How does a virtual reality headset work? (Asked by Sanjay from Aberdeen, Scotland)

Without giving too much about this earphone piece, but I thought it interesting and related to what Im now doing.

Virtual reality, which Im going to define as the creation of a computerized 3D environment that can be interacted with and manipulated in much the same was as the real world can, is a pretty multi-faceted concept. There are quite a few ways to allow interaction with a virtual environment (VE), but the headset is perhaps the best known.

So, the key thing that a VR headset needs to be able to do is track the movements of the users head (and, where possible, their eyes) in order to allow for better interaction with the VE. After all, if I tilt my head from where Im sitting and look at the Macho Man Randy Savage action figure that stands on my desk, the positioning of my eye line will change my perspective of the figure. So VR, in order to be convincing, needs to work on the same principle.

A good follow-up question would be why does a grown man have an action figure of Macho Man Randy Savage on his desk? But frankly, thats a story for another time…

Anyway, VR headsets commonly use two screens, one for each eye, in order to create a stereoscopic effect, which allows the illusion of depth perception to take place. A PC (or MAC) will then generate the 3D environment in response to the subjects movements (this technology is not a million miles away from the design of free roaming 3D video game environments).

Theres a really cool scene in one of my favourite guilty pleasure movies, which serves as a nice example. The scene appears in Three To Tango, starring Matthew Perry (of Friends fame) and Neve Campbell. In the scene, Matthew Perry and Oliver Platt (who work as architects), compete with a rival team for an attempt to refurbish an old building. The rival team (for trivia buffs, they are played by Dr. Cox from Scrubs and Phoebes Dad from Friends) create a lavish, all-encompassing, VR environment for their would-be employer to explore, whilst Perry & Platt use an old-timey optical illusion device to better explain theirs.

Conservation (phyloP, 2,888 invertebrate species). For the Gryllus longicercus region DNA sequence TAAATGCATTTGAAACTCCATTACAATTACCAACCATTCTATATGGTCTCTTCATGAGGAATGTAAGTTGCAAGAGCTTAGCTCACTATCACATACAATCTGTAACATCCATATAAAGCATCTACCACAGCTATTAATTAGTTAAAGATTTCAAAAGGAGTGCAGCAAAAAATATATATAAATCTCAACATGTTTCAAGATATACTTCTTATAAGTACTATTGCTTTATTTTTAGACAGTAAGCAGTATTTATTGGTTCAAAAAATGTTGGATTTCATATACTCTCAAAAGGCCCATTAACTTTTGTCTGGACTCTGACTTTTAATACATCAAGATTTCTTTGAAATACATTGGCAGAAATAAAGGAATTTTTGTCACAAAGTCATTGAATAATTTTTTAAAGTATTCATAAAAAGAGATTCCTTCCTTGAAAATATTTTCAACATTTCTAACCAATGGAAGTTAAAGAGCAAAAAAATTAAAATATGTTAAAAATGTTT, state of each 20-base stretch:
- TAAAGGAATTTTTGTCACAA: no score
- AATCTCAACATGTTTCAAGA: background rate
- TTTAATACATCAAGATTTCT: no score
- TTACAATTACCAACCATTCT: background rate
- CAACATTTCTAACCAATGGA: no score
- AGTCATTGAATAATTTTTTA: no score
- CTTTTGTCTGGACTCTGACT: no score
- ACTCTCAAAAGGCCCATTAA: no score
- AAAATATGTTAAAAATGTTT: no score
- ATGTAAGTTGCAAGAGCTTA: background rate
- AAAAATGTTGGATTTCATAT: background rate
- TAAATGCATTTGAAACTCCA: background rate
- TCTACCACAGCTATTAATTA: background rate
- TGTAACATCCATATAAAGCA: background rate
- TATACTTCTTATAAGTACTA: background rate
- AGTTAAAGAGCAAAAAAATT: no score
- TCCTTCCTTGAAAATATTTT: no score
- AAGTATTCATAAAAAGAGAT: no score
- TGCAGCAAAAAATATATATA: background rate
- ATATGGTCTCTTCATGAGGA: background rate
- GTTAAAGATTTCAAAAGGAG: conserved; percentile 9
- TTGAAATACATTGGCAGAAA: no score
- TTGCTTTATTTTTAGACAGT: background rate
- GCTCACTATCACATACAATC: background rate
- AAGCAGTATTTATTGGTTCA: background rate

Essentially, despite appearances to the contrary, both technologies operate on the same principle. Both are, when all is said and done, optical illusions. The difference with VR is that is reacts to you as you react to it, whereas the old timey optical illusion stuff simply stays the same.

In terms of the headset, thats pretty much all its doing. It is the program (being run from the PC or MAC) that is the really clever piece of design.

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Android Astronaut Takes Off

For years people have been telling me that relations, love and happiness are the crucial things in life…At present I realise that I’m able to take or leave all that so long as We have this technology in the world.

audioRobots are in the news a lot lately. From Google’s mysterious plans to do something vaguely robotic over the next ten years (we’re not allowed to know exactly what), to Amazon’s proposal to build flying drones for international deliveries, it seems that the metal munchkins are everywhere, but none are as cute, nor as interesting, as Kirobo.

Resembling a cross between a mid-90’s SNES protagonist and an overgrown Lego man, Kirobo the robot stands at just 33CM tall (which is still positively gargantuan for a Lego man). His claim to fame? Kirobo is the world’s first robot astronaut and is currently orbiting the Earth aboard the International Space Station (ISS), where he has been since August of this year.

Kirobo was designed and built during a collaboration between an advertising company called Dentsu, the University of Tokyo and car manufacturers Toyota. He was designed as a companion for Japanese astronaut Koichi Wakata, who is perhaps best known as the first Japanese person to command the ISS.

Kirobo’s creators hope that the diminutive robot will provide emotional support to Wakata, providing interesting sociological data regarding whether robotic companions can comfort individuals who are subjected to long periods of isolation.

Kirobo has been specially designed to navigate zero gravity environments, he can also speak and understand spoken commands. In fact, Kirobo has many of the same properties as a smartphone in that he can record video and make (very) long distance calls (although his high score on ‘Juice Cubes’ is not yet a matter of public record). Kirobo’s facial recognition software means that he can recognise and react to certain individuals (presumably empathizing with their moods).

In addition to being a cutting edge piece of technology, Kirobo also appears to be of a friendly disposition, the little guy has already called us from space, saying, “My dream is to see human beings and robots live together as friends,”
Kirobo also reportedly requested Wakata’s presence at the station, saying “I really want to see you soon”, he’ll be waiting a long time, however, as Wakata is not due at the ISS for about eleven months.

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